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Sarre, Rick --- "How I Would Spend $100 Million to Reduce Crime" [2017] CICrimJust 6; (2017) 28(3) Current Issues in Criminal Justice 339


How I Would Spend $100 Million to Reduce Crime

Rick Sarre[*]


Governments all over the world are constantly endeavouring to make their communities safer and the lives of their citizens less fearful. Fortunately, their policy-makers have at their disposal a vast array of criminological research findings that have emerged and which continue to emerge from universities and public and private research institutes. For decades now, these researchers have been asking: ‘What is working to reduce crime?’ ‘What could work better?’ ‘What have we not tried, but could?’ Their research reveals that there are many choices when it comes to spending public and private money on initiatives and programs designed to reduce crime and, importantly, that some choices are better than others. Research has shown that, with appropriate resourcing of preferred choices, we can stem the flow of potential offenders (and re-offenders) into the justice system. In this essay, I take 100 million dollars and place them into a suite of initiatives and programs that evidence tells us will deliver the best outcomes for crime reduction in Australia today.

Introduction: Our research record

There is an abundance of research findings that have poured into the literature over the last three decades in Australia and elsewhere. We are getting better at commissioning good research, interpreting the data, evaluating the programs, and suggesting preferred policy responses. We have been developing significant crime data sets. Journals on criminological topics are growing rapidly. Ad hoc papers are regularly prepared not only by university-based scholars but also by government departments, parliamentary research personnel and justice practitioners.

The immediate and relevant question is whether these research outputs make a difference to what happens in practice. This issue was addressed in a paper by Richard Harding over a decade ago in which he asserted that a legitimate purpose of criminological research is influencing policy. Based upon an overview of his career in the field, he concluded:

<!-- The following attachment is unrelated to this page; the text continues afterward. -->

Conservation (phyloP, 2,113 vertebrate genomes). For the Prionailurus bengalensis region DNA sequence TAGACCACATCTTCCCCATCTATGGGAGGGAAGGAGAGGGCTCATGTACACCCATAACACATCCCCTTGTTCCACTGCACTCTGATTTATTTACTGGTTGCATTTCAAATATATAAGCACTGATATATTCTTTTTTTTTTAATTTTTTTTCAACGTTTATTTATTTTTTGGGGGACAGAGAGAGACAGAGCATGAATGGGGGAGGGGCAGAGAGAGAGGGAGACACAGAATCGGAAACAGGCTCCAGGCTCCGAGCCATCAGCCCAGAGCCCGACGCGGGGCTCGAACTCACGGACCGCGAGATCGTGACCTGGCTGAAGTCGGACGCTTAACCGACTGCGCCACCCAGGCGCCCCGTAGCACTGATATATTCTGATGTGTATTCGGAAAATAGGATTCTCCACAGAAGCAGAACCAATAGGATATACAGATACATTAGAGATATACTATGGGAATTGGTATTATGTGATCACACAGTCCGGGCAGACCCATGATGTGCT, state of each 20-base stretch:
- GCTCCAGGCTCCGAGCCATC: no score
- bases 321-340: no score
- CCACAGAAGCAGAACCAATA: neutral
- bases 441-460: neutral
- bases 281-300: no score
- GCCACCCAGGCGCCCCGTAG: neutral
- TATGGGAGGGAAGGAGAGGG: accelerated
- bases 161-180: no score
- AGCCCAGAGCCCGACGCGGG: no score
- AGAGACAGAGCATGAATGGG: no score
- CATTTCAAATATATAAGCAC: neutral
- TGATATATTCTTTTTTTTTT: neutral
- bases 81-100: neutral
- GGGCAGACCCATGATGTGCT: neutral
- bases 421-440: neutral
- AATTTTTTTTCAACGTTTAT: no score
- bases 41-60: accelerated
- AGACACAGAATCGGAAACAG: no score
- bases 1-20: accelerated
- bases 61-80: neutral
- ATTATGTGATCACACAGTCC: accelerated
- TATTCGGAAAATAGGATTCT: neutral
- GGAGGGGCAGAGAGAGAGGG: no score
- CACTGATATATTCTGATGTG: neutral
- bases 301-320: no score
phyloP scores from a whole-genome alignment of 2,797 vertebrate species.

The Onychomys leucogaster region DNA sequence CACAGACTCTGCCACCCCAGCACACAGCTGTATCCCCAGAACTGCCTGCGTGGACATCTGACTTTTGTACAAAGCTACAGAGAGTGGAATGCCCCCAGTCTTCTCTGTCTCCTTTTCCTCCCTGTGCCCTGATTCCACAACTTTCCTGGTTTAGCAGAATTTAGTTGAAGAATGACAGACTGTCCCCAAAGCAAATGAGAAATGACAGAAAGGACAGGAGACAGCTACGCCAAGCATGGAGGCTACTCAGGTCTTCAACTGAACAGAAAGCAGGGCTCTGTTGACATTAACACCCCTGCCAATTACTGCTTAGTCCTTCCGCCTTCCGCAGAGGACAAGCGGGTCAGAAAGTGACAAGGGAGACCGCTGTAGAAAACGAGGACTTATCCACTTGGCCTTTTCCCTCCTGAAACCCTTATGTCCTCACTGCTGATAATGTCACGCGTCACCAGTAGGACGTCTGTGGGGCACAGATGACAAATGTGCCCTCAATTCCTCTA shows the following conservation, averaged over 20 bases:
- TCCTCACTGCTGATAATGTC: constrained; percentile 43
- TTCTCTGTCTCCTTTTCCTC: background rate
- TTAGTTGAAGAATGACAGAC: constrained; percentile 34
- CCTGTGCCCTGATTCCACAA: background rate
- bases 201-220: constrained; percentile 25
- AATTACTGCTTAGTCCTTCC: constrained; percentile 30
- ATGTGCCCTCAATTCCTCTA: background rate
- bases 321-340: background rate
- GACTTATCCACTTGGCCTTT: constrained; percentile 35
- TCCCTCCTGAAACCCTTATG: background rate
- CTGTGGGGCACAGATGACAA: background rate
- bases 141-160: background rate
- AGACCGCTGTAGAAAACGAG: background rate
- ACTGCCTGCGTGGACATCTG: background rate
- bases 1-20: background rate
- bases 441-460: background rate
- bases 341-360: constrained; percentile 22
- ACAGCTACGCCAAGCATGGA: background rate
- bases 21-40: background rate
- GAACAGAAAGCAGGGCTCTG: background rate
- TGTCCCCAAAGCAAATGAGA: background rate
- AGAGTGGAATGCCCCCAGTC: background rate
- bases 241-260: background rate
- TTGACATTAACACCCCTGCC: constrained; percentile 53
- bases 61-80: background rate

There has actually been a dazzling array of effective inputs. ... [I]f the integrity and quality of the research are good enough, and the sense of timeliness and social relevance is acute enough, the criminologist can influence policy whatever his formal position in the overall scheme of things and however he chooses to bring his work to public notice [sic] (Harding 2003:483).

I have formed the same opinion. The track record of research-to-policy in Australia is, in my view, becoming more impressive year by year. The ‘what works’ studies internationally have been highly influential in this regard. While there have been valid criticisms of ‘what works’ approaches to crime prevention (see, for example, Sutton 2000:320–22; Cherney 2000), and while we know that nothing works everywhere (Laycock 2014), one can safely say that the ‘what works’ quest has been, and continues to be, a laudable attempt to discern which programs should become the focus of policy-makers’ attention (and government spending) and which ones should not. A notable (and ground-breaking) example was the study undertaken at the University of Maryland over two decades ago (Sherman et al 1997) designed to determine the efficacy of crime prevention programs based upon strict methodological criteria. The Campbell Collaboration was set up to undertake similar tasks (for example, Grabosky 2012). The Washington State Institute for Public Policy is a leading exponent of the art of determining the cost-effectiveness of specific initiatives (WSIPP 2017). The Crime Reduction Toolkit (College of Policing 2013) and EMMIE (Johnson, Tilley and Bowers 2015) are two other examples of vehicles by which public and private researchers are able to inform policy-makers regarding preferred options.

There is good news on the crime front, too. Most crime, especially property crime, is trending downwards in all modern Western democracies (Baker 2013). Indeed, violent crime rates have been declining significantly since the early to mid-1990s (Farrell 2013). In Australia, the results of victimisation surveys from 2008 to 2016 confirm these trends (ABS 2017). National rates for property crime have been steadily declining over the last decade for break-in, motor vehicle theft, theft from a motor vehicle, malicious property damage, and other theft. The proportion of Australian households experiencing malicious property damage fell from roughly one in 10 in 2008–09 to one in 20 in 2015–16 (ABS 2017). However, there are some anomalies. While face-to-face threatened assault showed a general decline, the rates of physical assault, non face-to-face threatened assault, robbery and sexual assault remained stable and are not in decline. On the rise, according to the Australian Criminal Intelligence Commission, is cyber-crime, both cyber-dependent and cyber-enabled (Broadhurst 2017).